Lorenzo Milam, right, with Bob West and Phil Bannon. Photo by Paul Dorpat courtesy www.krab.fm
The concept of community radio has a particular history and legacy. While many claim to be the founders, Lorenzo Milam and his band of radio rebels birthed what we have come to associate to be community radio. Milam, the author of “Sex and Broadcasting” and father of 40-odd stations across the United States, championed the volunteer model that many identify with community radio. Fierce independence, roots in youth music subcultures and dedication to radical democracy were some of Milam’s community radio core values.
Almost three generations after Milam’s first station, Seattle’s KRAB, went on the air, it is a safe bet he probably never could have foreseen the expansion of how community radio is defined. While studies indicate that the vast majority of Americans have no idea public media even exists, among noncommercial radio lovers, community radio inspires the sort of loyalty that is rare.
Community radio is almost always signified by the presence of hometown radio hosts. However, it has increasingly turned to what some once looked askance at: nonlocal, syndicated programming and underwriting (criticized by some as commercials in disguise but essential revenue for sustaining the endeavor in many cases). Some are all-volunteer while others have paid staff members that do everything from reporting news to handling business affairs. Although some have programming schedules that are like patchwork quilts of genres, topics, and formats, many feature a particular genre of music or talk prominently.
In short, today’s community radio is very different from that of Lorenzo Milam’s day.
Everything in this world has its purists. There are those who insist that only the best music is on vinyl, or the best films were from years ago. Community radio’s contingent is no exception. It’s a cold world, and media consolidation has put the pressure on noncommercial media fans making them more sensitive to perceived encroachments on their beloved stations. But change is a good thing. Milam himself would probably smile upon community radio’s efforts to grow.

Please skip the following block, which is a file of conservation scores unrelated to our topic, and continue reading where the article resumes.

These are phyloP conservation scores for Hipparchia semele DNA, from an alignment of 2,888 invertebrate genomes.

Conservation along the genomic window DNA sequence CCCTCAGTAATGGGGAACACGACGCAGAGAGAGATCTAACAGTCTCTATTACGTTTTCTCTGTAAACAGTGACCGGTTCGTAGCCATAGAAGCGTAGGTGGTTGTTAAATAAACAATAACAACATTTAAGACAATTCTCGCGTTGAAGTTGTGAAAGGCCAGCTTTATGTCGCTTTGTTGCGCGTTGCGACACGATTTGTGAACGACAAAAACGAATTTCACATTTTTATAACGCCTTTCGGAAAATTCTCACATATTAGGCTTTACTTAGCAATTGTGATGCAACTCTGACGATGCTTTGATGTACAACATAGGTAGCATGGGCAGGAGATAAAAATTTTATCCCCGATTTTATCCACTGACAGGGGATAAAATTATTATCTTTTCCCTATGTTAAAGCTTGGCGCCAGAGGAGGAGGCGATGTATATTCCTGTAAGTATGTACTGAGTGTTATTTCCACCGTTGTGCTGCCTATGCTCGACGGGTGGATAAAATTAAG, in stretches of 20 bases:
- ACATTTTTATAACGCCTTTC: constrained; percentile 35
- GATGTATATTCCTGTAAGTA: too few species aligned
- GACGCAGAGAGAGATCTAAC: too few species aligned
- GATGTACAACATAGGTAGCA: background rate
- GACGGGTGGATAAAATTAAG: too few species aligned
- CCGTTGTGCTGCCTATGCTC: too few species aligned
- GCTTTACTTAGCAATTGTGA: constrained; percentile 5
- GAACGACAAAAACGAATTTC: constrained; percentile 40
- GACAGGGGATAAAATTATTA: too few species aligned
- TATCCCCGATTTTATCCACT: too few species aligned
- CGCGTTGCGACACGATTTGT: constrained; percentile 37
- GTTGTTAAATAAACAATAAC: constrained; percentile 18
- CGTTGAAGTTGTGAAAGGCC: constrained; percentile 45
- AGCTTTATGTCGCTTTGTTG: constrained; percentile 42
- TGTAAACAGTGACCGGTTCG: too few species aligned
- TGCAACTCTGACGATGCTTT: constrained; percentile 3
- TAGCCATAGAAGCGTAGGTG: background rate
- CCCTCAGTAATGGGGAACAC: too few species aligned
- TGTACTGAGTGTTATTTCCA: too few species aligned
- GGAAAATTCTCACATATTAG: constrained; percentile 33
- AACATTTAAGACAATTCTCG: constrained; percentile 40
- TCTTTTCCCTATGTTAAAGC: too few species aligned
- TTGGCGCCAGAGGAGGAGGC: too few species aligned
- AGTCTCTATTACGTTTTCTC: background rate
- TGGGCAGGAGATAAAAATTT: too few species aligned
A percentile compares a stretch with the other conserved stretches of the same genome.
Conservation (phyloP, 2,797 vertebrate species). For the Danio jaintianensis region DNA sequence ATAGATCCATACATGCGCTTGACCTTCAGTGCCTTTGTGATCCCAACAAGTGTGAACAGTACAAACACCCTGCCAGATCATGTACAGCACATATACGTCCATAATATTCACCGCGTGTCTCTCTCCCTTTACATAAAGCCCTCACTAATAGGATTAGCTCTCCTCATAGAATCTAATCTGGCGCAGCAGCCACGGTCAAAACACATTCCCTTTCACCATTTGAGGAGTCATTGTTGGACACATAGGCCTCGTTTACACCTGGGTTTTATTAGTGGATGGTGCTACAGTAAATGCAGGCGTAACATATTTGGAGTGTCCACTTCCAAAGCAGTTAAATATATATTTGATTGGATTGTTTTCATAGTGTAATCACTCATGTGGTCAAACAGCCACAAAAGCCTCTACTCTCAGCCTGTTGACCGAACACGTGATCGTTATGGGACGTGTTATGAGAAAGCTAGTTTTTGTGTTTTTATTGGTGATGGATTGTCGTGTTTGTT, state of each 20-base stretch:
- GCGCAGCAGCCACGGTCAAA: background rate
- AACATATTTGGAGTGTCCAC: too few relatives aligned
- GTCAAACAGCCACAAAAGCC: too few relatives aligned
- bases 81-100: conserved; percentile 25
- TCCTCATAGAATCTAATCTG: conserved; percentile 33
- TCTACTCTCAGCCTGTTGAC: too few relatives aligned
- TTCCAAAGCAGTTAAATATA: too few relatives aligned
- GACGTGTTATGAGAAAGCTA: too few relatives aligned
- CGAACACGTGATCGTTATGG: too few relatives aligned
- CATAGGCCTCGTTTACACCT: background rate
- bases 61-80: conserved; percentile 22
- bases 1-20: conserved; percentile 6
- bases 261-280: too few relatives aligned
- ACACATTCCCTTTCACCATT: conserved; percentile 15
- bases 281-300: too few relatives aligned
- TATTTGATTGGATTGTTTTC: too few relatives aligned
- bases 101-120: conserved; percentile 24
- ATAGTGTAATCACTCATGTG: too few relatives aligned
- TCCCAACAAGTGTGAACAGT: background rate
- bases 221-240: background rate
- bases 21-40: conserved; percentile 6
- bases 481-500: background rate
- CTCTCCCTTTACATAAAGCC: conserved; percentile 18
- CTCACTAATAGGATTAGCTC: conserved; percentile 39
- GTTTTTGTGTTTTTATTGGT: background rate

So what exactly is community radio today?
Community radio is an entity committed to media democracy — the ideal that our friends, neighbors and community are knowledgeable, that their stories are inspiring to others, and that they too can learn to be broadcasters. There’s an implicit understanding that it will take some time to nail a smooth pitch, and to be memorably engaging. Community radio trades perfection for an authenticity that comes from volunteering for, participating in and contributing to something meaningful, local and independent.
Where Milam and others imagined community radio as the alternative to other media, what that notion means in today’s multiplatform digital world is a completely different conversation now. Community radio has consequently been pressed to focus on what elements of its originality are most important to keep. For example, the commitment to disparate programming (very much part of the community radio ethos) has become more problematic to pull off. From metal to Spanish-language hip-hop, local environmental talk and children’s shows, community radio is proudly quirky. It is maddening at times to be sure, but that sort of inclusivity has made the sound special to many people. Arguably listeners habits have changed enough that this may no longer be as true.
Community radio’s pedigree is scrappy. This spirit has nourished innovation and adaptation. It is also significantly different in scale. With few to no paid staff, securing resources and dollars has meant that community radio depends on local relationships, its grassroots aesthetic and indomitable ingenuity. Everyone loves an underdog, thus community radio generates goodwill by not giving up despite the media saturated odds.
Years ago, community radio was defined by freeform programming and a strong embrace of the counterculture. As in Milam’s day, community radio now refuses to be pigeonholed We live in an era of rapid change, none of us are immune and neither are the media organizations we depend on. Yet, it is also true that some things don’t really change. Storytelling, and chronicling local voices continues to fascinate and delight listeners. These efforts challenge our conceptions in a commoditized world and reconnect us with an experience of being citizens first, not consumers. That experience offers hope to many and strengthens the social fabric of our communities.